Three Types of Sources
There are three types of sources:
1) Primary Sources
- Materials that contain direct evidence, first-hand testimony, or an eyewitness account concerning a topic or event under investigation
- Primary sources provide the raw data for your research
- Examples: In addition to diaries, correspondence, statistics, photographs, and the many other types sources typically considered to be primary sources, you may add just about anything to the list. The way you interpret or use a source determines whether it is a primary source or not.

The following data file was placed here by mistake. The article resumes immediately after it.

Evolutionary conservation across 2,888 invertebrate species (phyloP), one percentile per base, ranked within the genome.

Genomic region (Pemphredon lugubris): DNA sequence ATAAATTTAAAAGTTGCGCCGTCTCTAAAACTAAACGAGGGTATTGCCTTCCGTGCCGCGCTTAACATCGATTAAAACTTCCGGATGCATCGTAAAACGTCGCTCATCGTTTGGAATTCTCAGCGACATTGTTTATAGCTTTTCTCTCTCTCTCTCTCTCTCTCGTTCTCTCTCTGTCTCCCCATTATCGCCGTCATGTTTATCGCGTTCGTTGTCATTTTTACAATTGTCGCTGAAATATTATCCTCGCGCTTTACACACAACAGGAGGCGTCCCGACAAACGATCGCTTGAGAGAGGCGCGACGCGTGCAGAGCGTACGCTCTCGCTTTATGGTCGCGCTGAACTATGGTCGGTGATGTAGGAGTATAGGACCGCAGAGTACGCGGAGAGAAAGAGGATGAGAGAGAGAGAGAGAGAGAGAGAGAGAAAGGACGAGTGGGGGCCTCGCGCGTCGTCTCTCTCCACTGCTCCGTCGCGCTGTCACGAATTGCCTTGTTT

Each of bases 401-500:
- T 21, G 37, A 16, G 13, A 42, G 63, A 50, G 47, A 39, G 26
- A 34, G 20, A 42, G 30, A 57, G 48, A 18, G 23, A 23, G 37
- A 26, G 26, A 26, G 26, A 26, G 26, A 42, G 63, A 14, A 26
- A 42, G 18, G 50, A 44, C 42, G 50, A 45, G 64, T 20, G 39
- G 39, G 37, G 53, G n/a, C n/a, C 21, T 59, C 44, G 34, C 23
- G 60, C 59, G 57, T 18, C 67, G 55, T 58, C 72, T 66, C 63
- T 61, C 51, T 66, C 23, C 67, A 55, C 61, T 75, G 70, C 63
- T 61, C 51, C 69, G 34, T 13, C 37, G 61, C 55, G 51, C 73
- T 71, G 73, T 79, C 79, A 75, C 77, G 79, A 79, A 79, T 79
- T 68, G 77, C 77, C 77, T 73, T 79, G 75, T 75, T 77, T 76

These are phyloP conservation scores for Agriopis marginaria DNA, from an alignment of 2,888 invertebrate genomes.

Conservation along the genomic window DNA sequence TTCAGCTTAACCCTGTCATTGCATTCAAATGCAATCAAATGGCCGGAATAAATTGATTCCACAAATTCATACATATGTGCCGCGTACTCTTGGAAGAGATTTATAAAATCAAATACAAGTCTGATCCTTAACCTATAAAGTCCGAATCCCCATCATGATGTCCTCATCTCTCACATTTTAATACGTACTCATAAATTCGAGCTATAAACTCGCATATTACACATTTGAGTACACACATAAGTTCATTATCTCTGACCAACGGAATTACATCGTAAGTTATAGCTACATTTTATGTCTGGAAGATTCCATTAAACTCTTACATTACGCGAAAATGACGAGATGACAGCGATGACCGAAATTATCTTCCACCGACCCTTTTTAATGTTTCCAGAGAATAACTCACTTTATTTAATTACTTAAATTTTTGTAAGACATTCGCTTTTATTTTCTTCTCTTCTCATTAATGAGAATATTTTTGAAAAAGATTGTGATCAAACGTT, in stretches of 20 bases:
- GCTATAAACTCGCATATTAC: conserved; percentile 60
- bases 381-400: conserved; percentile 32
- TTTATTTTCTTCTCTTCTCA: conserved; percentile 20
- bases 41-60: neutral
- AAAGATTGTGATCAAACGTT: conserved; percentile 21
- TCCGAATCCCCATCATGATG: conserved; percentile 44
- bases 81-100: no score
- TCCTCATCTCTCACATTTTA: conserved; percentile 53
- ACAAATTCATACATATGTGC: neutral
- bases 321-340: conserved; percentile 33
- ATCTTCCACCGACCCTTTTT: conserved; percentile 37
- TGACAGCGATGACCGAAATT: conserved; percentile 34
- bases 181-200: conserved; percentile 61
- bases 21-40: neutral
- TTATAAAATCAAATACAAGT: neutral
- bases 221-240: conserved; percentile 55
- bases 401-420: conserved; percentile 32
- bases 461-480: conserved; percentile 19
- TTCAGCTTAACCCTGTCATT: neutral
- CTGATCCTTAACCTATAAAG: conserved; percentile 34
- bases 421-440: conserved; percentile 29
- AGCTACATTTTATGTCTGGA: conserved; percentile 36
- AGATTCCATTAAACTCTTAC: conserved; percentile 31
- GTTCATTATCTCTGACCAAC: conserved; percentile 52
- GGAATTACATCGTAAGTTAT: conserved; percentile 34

2) Secondary Sources
- Use primary data to solve research problems
- Examples: scholarly books and articles
- Secondary sources can be interpreted as primary sources when the artifactual characteristics of the item are of research value.
3) Tertiary Sources
- Books or articles that synthesize and report on secondary sources for general readers
- Examples include textbooks, encyclopedia articles, Wikipedia
Adapted from The Craft of Research by Wayne C. Booth, Gregory G. Colomb, Joseph M. Williams. Chicago: University of Chicago Press, c2008.